Dentin forms bulk of the tooth tissues and occupies both the crown and the root. It is surrounded by the enamel in the crown and cementum in the root. Physically and chemically it resembles bone. Dentin consists of 65% inorganic and 35% organic material. The organic substance consists mainly of type I collagen fibers embedded in ground substance of mucopolysaccharides. The inorganic component consists of plate shaped hydroxyapatite crystals.
Structure of Dentin
- Dentin is made up of dentinal tubules. The dentinal tubules contain the protoplasmic process of the odontoblasts called odontoblastic process.
- The inner wall of the tubule is highly calcified and is termed as peritubular or intratubular dentin. Between the tubules is the intertubular dentin and it is calcified to a lesser degree than peritubular dentin.
- Between the odontoblastic processes and the peritubular dentin is the periodontoblastic space which contains the dentinal fluid.
- The tubules are broader at their point of origin, i.e. at their pulpal end (3–4 mm) and become gradually narrower at their point of termination (1 mm), i.e. at dentinoenamel or cementoenamel junction. Also the tubules are closer together at the
pulpal end (50–90,000 tubules/mm2) and further apart at their terminal end. Therefore the number of tubules per unit area is more at the pulpal end by 4 times than at their terminal end. Hence the intertubular dentin is well appreciated at the terminal end.
- The tubules generally have a doubly convex course, the primary curvature (often called ‘S’-shaped tubules), the first convexity of which is directed towards apex. This is well appreciated in the middle portion of the tooth because the convexity lessens and the tubules gradually become straighter near the incisal/cuspal regions and the apex.
- Apart from this primary curvature the tubules show smaller undulations called secondary curvatures all along their course. Also, all along the course the tubules show lateral branches and terminal branches at their terminal end. The odontoblastic process which contains microtubules, microfilaments, and mitochondria extends into these branches. Few of the odontoblastic process cross the DEJ and they are known as enamel spindles
The dentin which forms before root completion is called primary dentin. Primary dentin is of two types—the [[mantle dentin]] and the circumpulpal dentin. The mantle dentin found along the DEJ is about 20 mm thick, and it contains largerdiameter argyrophilic (silver stained) collagen fibers arranged perpendicularly to the DEJ. The circumpulpal dentin contains smaller diameter closely packed collagen fibers.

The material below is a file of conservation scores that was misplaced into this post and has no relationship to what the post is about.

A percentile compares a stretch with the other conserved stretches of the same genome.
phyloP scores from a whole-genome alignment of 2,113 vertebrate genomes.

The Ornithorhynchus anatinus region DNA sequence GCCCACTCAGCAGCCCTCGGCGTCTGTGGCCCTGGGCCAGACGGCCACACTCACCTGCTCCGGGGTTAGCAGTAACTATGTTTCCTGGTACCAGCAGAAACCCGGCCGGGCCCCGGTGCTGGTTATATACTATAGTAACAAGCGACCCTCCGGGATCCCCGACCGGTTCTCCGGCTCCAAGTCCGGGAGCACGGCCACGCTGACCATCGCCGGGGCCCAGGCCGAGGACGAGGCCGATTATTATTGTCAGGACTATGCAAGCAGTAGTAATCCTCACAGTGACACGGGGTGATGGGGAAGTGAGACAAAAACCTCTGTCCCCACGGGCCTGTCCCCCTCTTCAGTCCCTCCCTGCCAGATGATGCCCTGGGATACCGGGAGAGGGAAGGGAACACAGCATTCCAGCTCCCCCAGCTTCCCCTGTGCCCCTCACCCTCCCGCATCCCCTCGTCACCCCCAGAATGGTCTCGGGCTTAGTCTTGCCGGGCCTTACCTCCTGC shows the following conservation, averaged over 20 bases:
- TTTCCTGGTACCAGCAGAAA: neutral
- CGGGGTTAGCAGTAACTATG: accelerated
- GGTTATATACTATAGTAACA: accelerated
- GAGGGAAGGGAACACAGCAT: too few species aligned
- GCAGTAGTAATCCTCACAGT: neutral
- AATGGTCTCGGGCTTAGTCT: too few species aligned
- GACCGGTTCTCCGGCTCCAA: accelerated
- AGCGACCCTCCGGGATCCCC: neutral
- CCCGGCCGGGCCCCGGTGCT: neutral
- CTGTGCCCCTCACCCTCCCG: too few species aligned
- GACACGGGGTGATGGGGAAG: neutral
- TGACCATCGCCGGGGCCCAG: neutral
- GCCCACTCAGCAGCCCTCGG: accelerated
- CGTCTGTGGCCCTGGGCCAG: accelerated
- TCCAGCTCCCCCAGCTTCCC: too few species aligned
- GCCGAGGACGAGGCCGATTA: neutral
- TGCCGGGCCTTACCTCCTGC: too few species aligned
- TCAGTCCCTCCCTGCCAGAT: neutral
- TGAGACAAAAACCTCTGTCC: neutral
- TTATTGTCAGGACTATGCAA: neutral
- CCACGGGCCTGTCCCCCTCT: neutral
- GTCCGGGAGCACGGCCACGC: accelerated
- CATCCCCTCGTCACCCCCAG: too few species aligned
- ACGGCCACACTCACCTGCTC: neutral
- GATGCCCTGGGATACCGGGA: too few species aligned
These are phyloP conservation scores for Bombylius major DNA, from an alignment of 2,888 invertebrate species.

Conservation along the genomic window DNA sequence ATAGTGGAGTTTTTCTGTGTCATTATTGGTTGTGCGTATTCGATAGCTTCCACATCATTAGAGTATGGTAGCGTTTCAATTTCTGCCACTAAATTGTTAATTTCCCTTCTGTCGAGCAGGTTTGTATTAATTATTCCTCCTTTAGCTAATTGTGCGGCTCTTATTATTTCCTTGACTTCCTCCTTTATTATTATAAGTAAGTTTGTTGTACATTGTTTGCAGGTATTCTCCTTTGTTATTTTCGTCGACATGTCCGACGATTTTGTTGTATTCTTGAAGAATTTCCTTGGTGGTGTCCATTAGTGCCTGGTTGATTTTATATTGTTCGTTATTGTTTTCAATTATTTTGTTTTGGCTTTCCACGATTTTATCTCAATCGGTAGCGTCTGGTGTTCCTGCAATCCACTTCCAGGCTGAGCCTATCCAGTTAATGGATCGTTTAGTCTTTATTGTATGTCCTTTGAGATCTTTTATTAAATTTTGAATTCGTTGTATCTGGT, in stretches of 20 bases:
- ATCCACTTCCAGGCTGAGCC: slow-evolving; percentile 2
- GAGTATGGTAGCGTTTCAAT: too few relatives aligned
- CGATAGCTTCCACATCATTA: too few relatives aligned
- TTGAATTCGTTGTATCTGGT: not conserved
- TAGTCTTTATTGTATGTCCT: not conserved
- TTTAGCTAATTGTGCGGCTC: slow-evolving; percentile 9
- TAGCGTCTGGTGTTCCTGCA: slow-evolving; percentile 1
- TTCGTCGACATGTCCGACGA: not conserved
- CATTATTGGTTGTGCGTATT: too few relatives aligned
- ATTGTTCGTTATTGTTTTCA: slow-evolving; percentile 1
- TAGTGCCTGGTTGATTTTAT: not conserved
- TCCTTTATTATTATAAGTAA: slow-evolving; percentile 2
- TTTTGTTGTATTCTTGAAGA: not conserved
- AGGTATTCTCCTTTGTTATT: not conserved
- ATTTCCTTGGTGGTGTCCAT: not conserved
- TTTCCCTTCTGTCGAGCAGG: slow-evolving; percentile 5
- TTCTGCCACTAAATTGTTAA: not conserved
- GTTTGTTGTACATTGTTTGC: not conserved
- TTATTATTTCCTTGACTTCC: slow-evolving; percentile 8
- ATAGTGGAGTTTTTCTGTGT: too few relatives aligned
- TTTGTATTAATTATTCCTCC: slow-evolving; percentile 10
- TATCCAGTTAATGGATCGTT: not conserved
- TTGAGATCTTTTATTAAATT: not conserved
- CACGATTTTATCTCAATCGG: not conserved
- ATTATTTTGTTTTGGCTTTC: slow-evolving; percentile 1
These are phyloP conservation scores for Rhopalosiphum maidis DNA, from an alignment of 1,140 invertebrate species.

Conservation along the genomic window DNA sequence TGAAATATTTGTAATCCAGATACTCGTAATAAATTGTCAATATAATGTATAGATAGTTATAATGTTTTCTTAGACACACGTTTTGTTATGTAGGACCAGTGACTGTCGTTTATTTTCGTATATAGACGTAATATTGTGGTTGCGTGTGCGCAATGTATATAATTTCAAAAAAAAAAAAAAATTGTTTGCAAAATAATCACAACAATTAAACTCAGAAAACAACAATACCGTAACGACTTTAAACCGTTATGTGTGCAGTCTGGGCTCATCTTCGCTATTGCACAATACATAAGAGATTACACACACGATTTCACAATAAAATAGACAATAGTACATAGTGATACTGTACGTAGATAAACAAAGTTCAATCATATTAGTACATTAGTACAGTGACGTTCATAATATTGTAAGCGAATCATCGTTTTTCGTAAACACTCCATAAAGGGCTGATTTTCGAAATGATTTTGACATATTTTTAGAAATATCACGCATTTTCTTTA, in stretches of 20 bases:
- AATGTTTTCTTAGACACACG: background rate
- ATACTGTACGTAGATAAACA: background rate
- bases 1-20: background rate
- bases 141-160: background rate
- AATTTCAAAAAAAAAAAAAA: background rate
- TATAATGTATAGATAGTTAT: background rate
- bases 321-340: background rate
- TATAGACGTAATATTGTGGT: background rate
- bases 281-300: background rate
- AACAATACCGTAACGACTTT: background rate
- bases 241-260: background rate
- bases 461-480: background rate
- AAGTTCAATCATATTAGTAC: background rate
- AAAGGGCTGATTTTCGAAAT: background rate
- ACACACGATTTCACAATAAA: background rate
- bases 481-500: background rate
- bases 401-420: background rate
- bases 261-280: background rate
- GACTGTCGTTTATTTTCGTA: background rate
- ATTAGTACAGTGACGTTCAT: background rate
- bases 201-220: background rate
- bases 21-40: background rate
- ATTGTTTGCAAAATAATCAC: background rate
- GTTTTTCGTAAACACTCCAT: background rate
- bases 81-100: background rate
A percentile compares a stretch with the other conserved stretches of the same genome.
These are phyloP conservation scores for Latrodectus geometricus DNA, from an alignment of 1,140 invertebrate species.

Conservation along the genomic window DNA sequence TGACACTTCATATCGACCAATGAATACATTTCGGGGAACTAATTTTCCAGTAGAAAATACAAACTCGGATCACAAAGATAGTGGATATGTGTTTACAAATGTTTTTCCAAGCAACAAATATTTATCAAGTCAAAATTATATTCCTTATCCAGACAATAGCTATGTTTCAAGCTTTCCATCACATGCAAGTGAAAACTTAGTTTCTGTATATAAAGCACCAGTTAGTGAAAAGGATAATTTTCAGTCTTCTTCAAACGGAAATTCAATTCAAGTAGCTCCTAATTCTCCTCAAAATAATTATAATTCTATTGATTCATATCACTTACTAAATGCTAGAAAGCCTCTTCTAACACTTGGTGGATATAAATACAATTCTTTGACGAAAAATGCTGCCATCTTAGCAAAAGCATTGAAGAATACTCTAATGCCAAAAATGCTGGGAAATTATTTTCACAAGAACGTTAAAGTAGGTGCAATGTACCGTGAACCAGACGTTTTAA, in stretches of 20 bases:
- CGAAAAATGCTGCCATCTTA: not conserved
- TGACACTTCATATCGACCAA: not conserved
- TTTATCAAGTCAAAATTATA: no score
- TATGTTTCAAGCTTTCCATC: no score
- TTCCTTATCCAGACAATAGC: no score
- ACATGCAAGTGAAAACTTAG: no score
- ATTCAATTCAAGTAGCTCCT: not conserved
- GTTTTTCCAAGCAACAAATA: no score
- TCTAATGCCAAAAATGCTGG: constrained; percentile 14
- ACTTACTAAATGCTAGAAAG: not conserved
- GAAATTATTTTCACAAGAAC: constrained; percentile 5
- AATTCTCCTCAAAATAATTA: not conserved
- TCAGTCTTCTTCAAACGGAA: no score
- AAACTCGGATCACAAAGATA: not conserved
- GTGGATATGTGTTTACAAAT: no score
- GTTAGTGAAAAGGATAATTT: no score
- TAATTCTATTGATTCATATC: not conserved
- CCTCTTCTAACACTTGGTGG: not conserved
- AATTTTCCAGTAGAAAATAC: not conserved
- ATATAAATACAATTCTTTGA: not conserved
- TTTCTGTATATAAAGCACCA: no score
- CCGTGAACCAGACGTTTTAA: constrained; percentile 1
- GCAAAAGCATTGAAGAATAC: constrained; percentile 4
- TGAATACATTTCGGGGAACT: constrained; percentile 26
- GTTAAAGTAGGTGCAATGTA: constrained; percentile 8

The dentin which forms after root completion is called secondary dentin. This forms at a slower rate (1 mm/day) than primary dentin (4 mm/day) and regularly but not uniformly—more formation is seen on the roof and floor of the pulp chamber. Hence this dentin is also known as regular secondary dentin.
Tertiary Dentin (Reparative Dentin)
If the dentin forms as a reaction to an irritant (trauma or dental caries) to protect the pulp, it is called reparative/reactive/tertiary/irregular secondary dentin. The tertiary dentin shows irregularity in the number, size, and arrangement of tubules—the irregularity increases with the rapidity of formation.
Formation of Dentin
- Whenever dentin forms, it forms in two phases—a distinct organic matrix known as predentin which calcifies subsequently but only after another layer of predentin is laid down. Hence a layer of predentin always exist adjacent to the odontoblast.
- Many factors are involved in differentiation of odontoblast, secretion of organic matrix, and in subsequent mineralization. Like other mineralized tissues dentin formation is not a continuous process, the periods of rest are denoted by incremental lines—the incremental lines of Von Ebner which are 4–8 mm apart run at right angles to the dentinal tubules.
- The accentuated incremental lines are known as contour lines of Owen, while those formed during the period of birth are referred to as neonatal lines.
- The mineralization of dentin occurs in relation to collagen fibers as linear deposits (linear mineralization) or by fusion of globules (globular mineralization). Incomplete fusion of globules leads to the formation of interglobular dentin. The interglobular dentin is found near DEJ, and are visible in ground sections as dark spaces under transmitted light.
- Similarly, the Tomes granular layer is visible near cementodentinal junction as minute dark spaces, and it is related to looping and coalescing of terminal portions of dentinal tubules in that region.
Hypersensitivity of Dentin
The nerves which enter dentin do not extend beyond the inner two thirds of dentin. The stimulation of dentin by any agent causes a pain like sensation called hypersensitivity. The theories that explain sensitivity are based on the direct stimulation of the nerves (direct neural stimulation theory) or due to inward or outward movement of dentinal fluid exciting the nerve endings (hydrodynamic theory) or due to stimulation of odontoblastic process (transduction theory).
Age Changes in Dentin
The age changes in dentin include the formation of sclerotic dentin and dead tracts. Sclerotic dentin occurs when hydroxyapatite crystals are laid down in the intertubular dentin and within dentinal tubules to block the tubules against the entry of bacteria, etc. The dentin then becomes transparent in transmitted light hence often called transparent dentin. Permeability of dentin becomes reduced while hardness increases in these regions. Breakage of apical thirds of roots during extraction of teeth of elderly is due to the brittle nature of sclerotic dentin. Dead tracts are areas containing degenerated dentinal tubules which appear dark in transmitted light. These are often seen in attrited or abraded teeth or below the carious lesions.